As a member of the Seattle School Board from 1969 through the 1983-84
school year, Richard Alexander helped see the district through one of
its most contentious periods: the busing and school desegregation
debates. His support for desegregation hit home when someone planted a
burning cross on his front lawn and teachers picketed in front of his
Alexander died January 30 in Seattle.
“I doubt when he got on the Board that he knew how hard the
desegregation effort was going to be,” said Alexander’s daughter Alexis Zolner, who was 12 and 13 years old during the most difficult period of
Busing as a means of desegregation began in 1970 with a limited plan to
bus middle school students. For his early work on the issue, Alexander
was awarded the Seattle Urban League Edwin T. Pratt Award in 1971 for
taking extraordinary steps and displaying considerable courage to
eliminate racial isolation in Seattle’s public schools.
A comprehensive mandatory busing plan, known as the Seattle Plan, was
approved by the board on Dec. 14, 1977 and went into effect the
following fall. It was a rare locally developed solution to the threat
of federal court cases across the country demanding an end to “separate
but equal” schools.
The Seattle Plan was “launched on a wave of optimism and good intentions,” according to an article on HistoryLink.org
written by Cassandra Tate. The coalition supporting the move included
the NAACP, the American Civil Liberties Union, the Urban League, the
Chamber of Commerce, the Municipal League, the League of Women Voters
and the Church Council of Greater Seattle as well as leading political
The backlash came quickly, when voters passed an anti-busing initiative
several weeks after the school year began. The initiative was ultimately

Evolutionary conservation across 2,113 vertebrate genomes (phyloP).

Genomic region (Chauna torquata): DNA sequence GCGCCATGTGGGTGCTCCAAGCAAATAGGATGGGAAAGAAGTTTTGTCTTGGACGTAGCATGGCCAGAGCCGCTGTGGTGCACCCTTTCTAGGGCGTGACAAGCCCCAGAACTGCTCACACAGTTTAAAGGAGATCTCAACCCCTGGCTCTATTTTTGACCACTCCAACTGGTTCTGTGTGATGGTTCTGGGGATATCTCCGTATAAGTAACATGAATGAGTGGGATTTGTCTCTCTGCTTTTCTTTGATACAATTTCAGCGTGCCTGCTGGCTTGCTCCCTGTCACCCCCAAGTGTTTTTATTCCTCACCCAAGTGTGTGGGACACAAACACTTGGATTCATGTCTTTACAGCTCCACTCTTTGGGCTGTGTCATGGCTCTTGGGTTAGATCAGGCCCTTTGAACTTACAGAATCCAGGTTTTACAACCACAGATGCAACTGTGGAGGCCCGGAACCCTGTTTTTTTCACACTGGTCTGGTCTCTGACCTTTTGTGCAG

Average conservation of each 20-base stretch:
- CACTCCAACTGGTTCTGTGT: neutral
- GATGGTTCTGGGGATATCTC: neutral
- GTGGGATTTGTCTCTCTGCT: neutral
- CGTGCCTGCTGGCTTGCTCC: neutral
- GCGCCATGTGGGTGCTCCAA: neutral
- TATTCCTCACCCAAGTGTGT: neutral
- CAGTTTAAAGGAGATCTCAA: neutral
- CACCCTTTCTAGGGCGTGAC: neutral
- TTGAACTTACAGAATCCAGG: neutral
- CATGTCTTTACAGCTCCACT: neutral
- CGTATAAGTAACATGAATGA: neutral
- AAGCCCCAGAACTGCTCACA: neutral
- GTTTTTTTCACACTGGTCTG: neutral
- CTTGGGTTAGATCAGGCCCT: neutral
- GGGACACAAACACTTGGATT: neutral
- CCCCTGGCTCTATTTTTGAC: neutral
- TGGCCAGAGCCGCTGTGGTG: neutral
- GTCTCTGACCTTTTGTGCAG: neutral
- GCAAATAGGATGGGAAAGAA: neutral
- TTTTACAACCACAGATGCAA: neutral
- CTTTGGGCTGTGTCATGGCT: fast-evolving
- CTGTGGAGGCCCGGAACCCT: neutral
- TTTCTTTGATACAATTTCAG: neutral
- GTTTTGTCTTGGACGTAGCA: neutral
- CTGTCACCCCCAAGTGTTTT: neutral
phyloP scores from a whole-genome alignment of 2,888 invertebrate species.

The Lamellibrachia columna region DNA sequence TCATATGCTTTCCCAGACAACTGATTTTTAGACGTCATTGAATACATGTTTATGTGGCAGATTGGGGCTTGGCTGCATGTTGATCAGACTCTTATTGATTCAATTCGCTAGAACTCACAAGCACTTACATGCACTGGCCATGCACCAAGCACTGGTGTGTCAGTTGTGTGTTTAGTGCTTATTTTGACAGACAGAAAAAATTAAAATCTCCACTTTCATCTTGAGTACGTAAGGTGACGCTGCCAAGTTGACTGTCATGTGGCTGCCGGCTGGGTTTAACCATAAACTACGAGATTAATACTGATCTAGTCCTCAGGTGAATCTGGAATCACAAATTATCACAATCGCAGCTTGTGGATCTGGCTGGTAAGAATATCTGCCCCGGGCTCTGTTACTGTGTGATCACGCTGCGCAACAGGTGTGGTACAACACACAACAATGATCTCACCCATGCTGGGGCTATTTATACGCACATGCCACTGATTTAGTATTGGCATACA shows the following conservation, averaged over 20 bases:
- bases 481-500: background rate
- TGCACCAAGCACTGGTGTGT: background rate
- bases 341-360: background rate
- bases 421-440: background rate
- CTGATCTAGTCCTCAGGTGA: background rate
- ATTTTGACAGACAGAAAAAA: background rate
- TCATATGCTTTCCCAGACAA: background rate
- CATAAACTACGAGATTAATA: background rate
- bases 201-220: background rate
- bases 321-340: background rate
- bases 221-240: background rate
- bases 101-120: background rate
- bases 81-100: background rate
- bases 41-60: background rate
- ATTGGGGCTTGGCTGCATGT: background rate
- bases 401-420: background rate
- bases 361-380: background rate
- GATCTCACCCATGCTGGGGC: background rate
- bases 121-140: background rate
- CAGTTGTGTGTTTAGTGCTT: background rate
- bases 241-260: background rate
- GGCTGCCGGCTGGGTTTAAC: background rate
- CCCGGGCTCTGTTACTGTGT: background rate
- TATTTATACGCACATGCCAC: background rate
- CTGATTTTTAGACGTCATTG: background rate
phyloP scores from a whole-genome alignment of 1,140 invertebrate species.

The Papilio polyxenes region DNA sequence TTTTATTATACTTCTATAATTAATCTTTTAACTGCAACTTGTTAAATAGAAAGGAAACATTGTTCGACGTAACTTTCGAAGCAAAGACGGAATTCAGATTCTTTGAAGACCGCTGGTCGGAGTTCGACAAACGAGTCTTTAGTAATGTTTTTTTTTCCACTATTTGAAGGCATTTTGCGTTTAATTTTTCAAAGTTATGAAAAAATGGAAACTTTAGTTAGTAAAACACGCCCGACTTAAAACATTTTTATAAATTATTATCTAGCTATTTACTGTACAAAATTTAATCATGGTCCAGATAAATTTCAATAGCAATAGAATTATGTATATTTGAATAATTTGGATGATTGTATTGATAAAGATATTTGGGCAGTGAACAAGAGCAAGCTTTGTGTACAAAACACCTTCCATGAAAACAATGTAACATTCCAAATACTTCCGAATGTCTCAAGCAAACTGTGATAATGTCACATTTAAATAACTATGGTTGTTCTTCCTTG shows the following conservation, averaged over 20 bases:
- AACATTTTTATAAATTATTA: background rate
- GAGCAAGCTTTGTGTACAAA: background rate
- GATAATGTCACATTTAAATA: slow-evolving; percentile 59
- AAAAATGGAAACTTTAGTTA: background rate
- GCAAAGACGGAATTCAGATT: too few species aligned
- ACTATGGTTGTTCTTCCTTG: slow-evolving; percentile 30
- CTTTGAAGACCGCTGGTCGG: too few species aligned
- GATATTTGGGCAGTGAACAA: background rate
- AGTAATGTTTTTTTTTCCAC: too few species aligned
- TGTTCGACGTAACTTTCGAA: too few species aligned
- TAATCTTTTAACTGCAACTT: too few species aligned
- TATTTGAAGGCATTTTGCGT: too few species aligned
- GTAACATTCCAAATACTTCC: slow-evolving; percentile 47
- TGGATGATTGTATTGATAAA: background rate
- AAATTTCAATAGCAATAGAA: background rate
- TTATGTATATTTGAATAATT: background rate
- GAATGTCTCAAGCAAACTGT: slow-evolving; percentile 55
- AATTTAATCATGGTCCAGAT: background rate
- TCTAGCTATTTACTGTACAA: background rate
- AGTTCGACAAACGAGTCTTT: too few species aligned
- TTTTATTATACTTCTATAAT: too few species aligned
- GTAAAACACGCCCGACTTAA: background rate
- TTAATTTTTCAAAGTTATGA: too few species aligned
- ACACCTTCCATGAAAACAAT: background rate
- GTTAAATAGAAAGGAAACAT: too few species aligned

ruled unconstitutional, but the controversy over busing continued
through the following decade until the school board began phasing out
mandatory busing in 1988. Busing for the sake of desegregation formally
ended in Seattle Public Schools in 1999.
Alexander did not join Seattle's school board as a supporter of busing,
recalls Mike Hoge, who joined the district as an attorney in 1976: “In a
few short years, he sponged up a lot of the information that was newly
available to him, and he made the very substantial shift to dependable
supporter of efforts to overcome, in our educational system, the
accumulated effects of our centuries of history – not to punish anyone,
but for the greater benefit of all of us as a community and nation.”
got involved in school issues when his three children started in
Seattle Public Schools. He ran his first campaign for $357.93, printing
up flyers and doorbelling with his kids. (He raised only $296 for that
campaign, leaving him to make up the shortfall out of his own pocket.)
He was especially interested in ensuring that special needs students had
access to the public schools and that there was a curriculum in place
to support them.
Alexander, with the Seattle school district, was a plaintiff in the late
1970s lawsuit to compel the state to fully fund education. The district
argued it shouldn’t have to rely on special levies to cover the cost of
The 1978 ruling that the state was not living up to its constitutional
duty came three decades before the McCleary case was filed, revisiting
the state’s responsibility to fund education.
In 1981, Seattle Public Schools sued again, along with other school districts.
“One of my most vivid memories of Dick is that when it came time to
decide whether to do another case, in spite of the expense and the
political recriminations that would obviously follow, he stepped up and
made the motion to proceed,” said Hoge, who was by then general counsel
for Seattle Public Schools. “That case, while hardly solving the
Washington school funding situation for all time, did cement for 25+
years the notion that the state must fund not only regular education,
but also special education, bilingual education, remedial education and
student transportation (including desegregation-related pupil
transportation) as part of its constitutional obligation.”
Despite hitting 80, Alexander remained interested in school issues,
Zolner said. One example: Vicki Schmitz asked for his help and brought
him to school board meetings in 2013 when the current Board was working
on the future of Schmitz Park Elementary School.
Alexander’s funeral service will be this Friday, Feb. 6, 10:30 a.m., at
Our Lady of Guadalupe Catholic Church, 7000 35th Avenue SW, in West